And yet, with all that said, I still want to like it. It's original, even if it isn't all together engaging. I just wish Maas would have narrowed the scope of what she wanted to accomplish with the series; I feel like then she would have been more focused with the writing and not so scattered with the plot, and I could have enjoyed it a lot more. But I haven't given up hope entirely (though I do hope this stupid love triangle dies ASAP).
18 January 2016
Rating: 3.5 / 5 stars
Man, this book took me forever to read (perhaps it falls under the ideology of good things come in small doses... I took to reading about one, maybe two max, chapters a day). It is my first true foray into classical literature, and I have to say I'm a little disappointed in myself for not enjoying it more.
For starters, I am not a big fan of romance, and this novel is pretty much solely romance. It is thus slow paced and takes a while to develop. The good news is that some of the characters (notably Elizabeth and her father) are strong enough to help carry the plot along as it develops. One of the things I really enjoy about P&P is that there is no real love at first sight in this novel, as is often the case with romance. The relationships in this novel as so dynamic and ever changing, based on impressions and characteristics brought out in different characters.
If this novel does nothing else, it proves to me that I am so blessed to be a woman born in this time frame and in this country. There is no way I would have been able to put up with some of the expectations put on Jane and Elizabeth and the other Bennett sisters based solely on the fact that they are women and thus their only purpose is to find a husband. I do love how their father doesn't like to dabble in the drama this situation creates, like their mother is obsessed with doing. A lot of the snark and sarcasm comes out of this indifference, and this is perhaps my favorite part of Austen's writing. Of all the characters in the novel, in fact, I relate with the father the most. He has no tolerance for all the relationship drama, and really just wants to be left alone in his library. Solidarity, my brother.
I think one of my major hang ups with this novel was not so much the novel itself but the editor/publisher for the edition I have. This version is so ripe with errors such as missing quotations and punctuation that I found myself constantly editing my version with a pen. I finally switched to the free ebook you can download from Amazon, and my reading progress definitely improved after that. I'm certain I will give Austen another go, as soon as I can build myself up for some more classical, legitimate reading (over the light YA junk I typically read).
13 January 2016
Series: The Internment Chronicles #3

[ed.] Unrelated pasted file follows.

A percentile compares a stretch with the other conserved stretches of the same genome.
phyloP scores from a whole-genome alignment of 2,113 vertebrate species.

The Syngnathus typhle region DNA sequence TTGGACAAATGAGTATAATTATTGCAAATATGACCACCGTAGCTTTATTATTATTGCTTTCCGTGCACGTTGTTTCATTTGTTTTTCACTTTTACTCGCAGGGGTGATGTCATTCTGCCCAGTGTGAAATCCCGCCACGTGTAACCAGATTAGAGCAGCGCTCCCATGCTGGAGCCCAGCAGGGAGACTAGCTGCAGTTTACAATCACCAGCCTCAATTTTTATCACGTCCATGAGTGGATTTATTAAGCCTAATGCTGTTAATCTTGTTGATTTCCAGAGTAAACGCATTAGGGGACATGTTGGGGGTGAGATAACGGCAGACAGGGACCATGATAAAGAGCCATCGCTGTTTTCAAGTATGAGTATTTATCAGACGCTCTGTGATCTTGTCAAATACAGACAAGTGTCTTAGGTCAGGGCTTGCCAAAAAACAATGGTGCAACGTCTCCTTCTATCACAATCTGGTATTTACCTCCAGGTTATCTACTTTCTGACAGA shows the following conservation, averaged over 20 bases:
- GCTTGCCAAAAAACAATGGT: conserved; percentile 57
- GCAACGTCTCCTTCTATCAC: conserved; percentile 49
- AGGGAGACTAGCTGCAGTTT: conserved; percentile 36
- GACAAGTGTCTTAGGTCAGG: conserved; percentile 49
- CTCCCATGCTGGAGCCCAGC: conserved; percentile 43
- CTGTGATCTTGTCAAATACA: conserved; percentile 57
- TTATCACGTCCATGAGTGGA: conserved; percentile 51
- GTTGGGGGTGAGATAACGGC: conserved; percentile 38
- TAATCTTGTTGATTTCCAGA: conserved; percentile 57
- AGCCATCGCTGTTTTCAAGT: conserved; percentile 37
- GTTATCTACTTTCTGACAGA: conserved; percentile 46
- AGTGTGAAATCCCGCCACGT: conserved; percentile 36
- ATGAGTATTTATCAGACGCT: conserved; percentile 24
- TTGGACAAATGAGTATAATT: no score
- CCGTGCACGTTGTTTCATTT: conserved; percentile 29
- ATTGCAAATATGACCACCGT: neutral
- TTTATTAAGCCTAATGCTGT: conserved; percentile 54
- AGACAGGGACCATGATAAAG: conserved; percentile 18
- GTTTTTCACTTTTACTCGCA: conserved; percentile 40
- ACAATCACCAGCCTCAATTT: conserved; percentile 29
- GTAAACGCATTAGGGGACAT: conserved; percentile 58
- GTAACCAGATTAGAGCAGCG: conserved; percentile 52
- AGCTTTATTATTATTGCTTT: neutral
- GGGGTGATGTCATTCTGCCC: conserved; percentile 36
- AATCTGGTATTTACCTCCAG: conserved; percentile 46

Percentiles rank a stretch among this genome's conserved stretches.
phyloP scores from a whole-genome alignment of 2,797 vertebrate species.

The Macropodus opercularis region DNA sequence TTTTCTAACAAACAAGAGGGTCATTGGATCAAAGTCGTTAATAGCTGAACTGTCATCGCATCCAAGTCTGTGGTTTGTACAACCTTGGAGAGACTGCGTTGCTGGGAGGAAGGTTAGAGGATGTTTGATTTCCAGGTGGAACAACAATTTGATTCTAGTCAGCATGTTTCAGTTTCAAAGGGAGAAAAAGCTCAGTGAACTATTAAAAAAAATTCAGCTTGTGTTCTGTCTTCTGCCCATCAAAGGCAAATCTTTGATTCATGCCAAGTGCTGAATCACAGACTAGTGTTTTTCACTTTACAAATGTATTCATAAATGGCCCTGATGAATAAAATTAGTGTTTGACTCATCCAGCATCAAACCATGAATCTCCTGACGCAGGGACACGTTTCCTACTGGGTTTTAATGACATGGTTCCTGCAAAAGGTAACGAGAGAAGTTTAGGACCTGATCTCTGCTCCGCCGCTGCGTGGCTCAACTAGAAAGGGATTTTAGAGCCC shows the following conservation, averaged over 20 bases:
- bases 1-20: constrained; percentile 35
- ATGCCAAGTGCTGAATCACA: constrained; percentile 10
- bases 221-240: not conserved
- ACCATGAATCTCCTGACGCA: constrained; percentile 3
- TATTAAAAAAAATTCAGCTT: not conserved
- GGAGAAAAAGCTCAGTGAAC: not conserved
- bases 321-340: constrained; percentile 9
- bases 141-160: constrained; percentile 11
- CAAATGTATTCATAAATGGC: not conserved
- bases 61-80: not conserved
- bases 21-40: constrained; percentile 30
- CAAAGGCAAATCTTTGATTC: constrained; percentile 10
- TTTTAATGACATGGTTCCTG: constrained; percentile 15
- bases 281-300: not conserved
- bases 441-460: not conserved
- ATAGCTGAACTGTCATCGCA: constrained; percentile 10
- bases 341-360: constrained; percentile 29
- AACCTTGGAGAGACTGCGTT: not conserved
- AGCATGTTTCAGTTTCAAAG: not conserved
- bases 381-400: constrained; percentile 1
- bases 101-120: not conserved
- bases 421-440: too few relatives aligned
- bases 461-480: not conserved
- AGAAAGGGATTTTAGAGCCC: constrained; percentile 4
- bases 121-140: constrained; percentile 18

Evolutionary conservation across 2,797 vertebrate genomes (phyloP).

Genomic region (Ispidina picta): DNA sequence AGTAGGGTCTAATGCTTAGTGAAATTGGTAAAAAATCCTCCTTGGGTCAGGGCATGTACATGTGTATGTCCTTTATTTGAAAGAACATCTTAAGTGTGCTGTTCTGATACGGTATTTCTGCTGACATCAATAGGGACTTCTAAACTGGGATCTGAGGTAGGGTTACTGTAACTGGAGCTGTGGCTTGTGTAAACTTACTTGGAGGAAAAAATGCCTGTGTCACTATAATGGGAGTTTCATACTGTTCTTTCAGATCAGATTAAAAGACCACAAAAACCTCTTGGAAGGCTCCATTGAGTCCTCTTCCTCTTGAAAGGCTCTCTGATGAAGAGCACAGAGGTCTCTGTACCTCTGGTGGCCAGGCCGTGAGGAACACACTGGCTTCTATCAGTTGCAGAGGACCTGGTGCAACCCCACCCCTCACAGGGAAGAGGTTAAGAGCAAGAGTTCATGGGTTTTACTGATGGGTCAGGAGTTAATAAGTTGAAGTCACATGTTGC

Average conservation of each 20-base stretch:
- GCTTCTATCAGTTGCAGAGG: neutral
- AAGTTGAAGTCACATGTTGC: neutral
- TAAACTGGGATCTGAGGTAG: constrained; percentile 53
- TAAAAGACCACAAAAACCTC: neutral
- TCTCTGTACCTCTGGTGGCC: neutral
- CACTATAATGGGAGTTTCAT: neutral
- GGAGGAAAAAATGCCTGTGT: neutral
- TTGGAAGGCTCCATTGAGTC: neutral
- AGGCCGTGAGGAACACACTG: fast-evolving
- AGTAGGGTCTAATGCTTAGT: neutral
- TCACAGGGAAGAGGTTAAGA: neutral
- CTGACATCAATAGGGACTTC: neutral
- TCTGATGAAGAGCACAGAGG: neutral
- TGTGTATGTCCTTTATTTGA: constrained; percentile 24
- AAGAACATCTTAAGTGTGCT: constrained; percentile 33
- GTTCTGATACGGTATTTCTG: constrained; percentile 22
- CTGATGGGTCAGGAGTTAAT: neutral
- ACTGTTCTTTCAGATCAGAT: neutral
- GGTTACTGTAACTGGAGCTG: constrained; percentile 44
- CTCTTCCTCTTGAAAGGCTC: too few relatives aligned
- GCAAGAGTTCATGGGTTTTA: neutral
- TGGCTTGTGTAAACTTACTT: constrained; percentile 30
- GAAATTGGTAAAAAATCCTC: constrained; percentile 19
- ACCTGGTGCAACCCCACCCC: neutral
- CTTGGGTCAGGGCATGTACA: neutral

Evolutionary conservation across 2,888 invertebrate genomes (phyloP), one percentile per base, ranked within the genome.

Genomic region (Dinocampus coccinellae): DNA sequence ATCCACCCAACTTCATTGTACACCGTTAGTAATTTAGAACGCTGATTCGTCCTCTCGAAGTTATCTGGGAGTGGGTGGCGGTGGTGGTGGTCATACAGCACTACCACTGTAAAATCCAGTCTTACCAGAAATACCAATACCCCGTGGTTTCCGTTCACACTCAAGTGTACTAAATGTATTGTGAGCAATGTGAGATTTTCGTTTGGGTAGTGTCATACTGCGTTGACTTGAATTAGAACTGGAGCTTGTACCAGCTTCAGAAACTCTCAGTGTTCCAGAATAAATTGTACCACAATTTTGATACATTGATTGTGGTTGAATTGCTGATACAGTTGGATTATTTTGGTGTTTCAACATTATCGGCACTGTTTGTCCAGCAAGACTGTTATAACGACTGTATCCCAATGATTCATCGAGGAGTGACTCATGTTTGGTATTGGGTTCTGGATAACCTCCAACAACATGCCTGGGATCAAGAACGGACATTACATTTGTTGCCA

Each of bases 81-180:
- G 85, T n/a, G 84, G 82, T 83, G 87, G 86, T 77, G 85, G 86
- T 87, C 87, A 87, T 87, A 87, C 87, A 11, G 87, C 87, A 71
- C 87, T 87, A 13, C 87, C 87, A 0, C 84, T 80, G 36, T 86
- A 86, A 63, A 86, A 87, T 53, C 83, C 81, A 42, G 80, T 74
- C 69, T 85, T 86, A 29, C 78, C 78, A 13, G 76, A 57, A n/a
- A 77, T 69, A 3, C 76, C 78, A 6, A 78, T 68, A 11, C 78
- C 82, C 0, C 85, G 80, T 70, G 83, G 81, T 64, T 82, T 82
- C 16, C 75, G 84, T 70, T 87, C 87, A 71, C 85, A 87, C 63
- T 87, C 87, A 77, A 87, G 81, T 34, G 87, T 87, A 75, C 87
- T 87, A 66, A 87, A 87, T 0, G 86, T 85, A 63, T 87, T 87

Rating: 3.5 / 5 stars
I received an advanced reading copy of this novel from the publisher for an honest review.
While Burning Kingdoms taught me that DeStefano still hasn't mastered the art of developing a full fledged series with a plot that will keep my interest for the entirety of the span, at least Broken Crowns is refreshingly better than its immediate predecessor. Where Burning Kingdoms navigated way out into left field by adding a bunch of new characters, introducing even more fantastical elements that made the story less and less realistic, and took away what made Perfect Ruin so unique - the setting of Internment - Broken Crowns set out on a massive course correction.
Broken Crowns circles back to the roots of the story, and we see a shift in Morgan that actually seems like character development. No longer is she the girl ready to jump off the edge. No longer does she dream of finding out what lies beneath. Instead, we have a classic example of the reality behind "the grass is always greener on the other side" as Morgan realizes that life on the ground is not much better than life in the sky, even if its reaches are much broader. And the love triangle in this novel is blissfully just a footnote to the conclusion instead of a repeated, overdone subplot.
If you can get over the fact that there is a magical city suspended in the sky - apparently held in place by wind... yeah, I know - then the plot of this novel is much more realistic than the last. And if I recall correctly, Morgan's character, as well as Pen's, grows on me considerably more than the damage done by the last novel. Even the princess grows on me some, though at times she is just as short sighted and insufferable as ever. While I still don't feel very connected to these characters, I at least appreciate them more this time around. And DeStefano's writing towards the end of the novel and the conclusion are definitely elegant and prove DeStefano has talent, if only she could weave a decent plot for an entire series together. I have hopes for her next one!
The Internment Chronicles is not a series I will add to my personal library, but it does add a touch of uniqueness to an oftentimes stale young adult pool of plots. Though the middle installment in the series left me wanting more, Broken Crowns feels truer to the beginnings of the series, and finishing the series certainly doesn't feel like time wasted.
12 January 2016
Series: Embassy Row #2
Rating: 3 / 5 stars
I will definitely say that the end of this novel took me completely by surprise. I did not see the twist coming at all. It seems highly illogical, but at the same time isn't so far fetched in the realm of the world for me to discredit it completely.
Unfortunately, the rest of the book just feels like a bit of a sloppy mess. Carter introduces a new character - Spence, who goes to the military academy with Grace's brother - for the sole purpose of developing a love triangle and pushing the plot along. The result? The entire plot of this novel feels super forced and the entire character and dynamic including Spence feels cheap (and the love triangle aspect is laughable). I definitely feel like this novel struggles the whole time, and it feels like its sole purpose is to exist as a bridge between the first novel and the next. At the same time, I am interest to see how the next one go.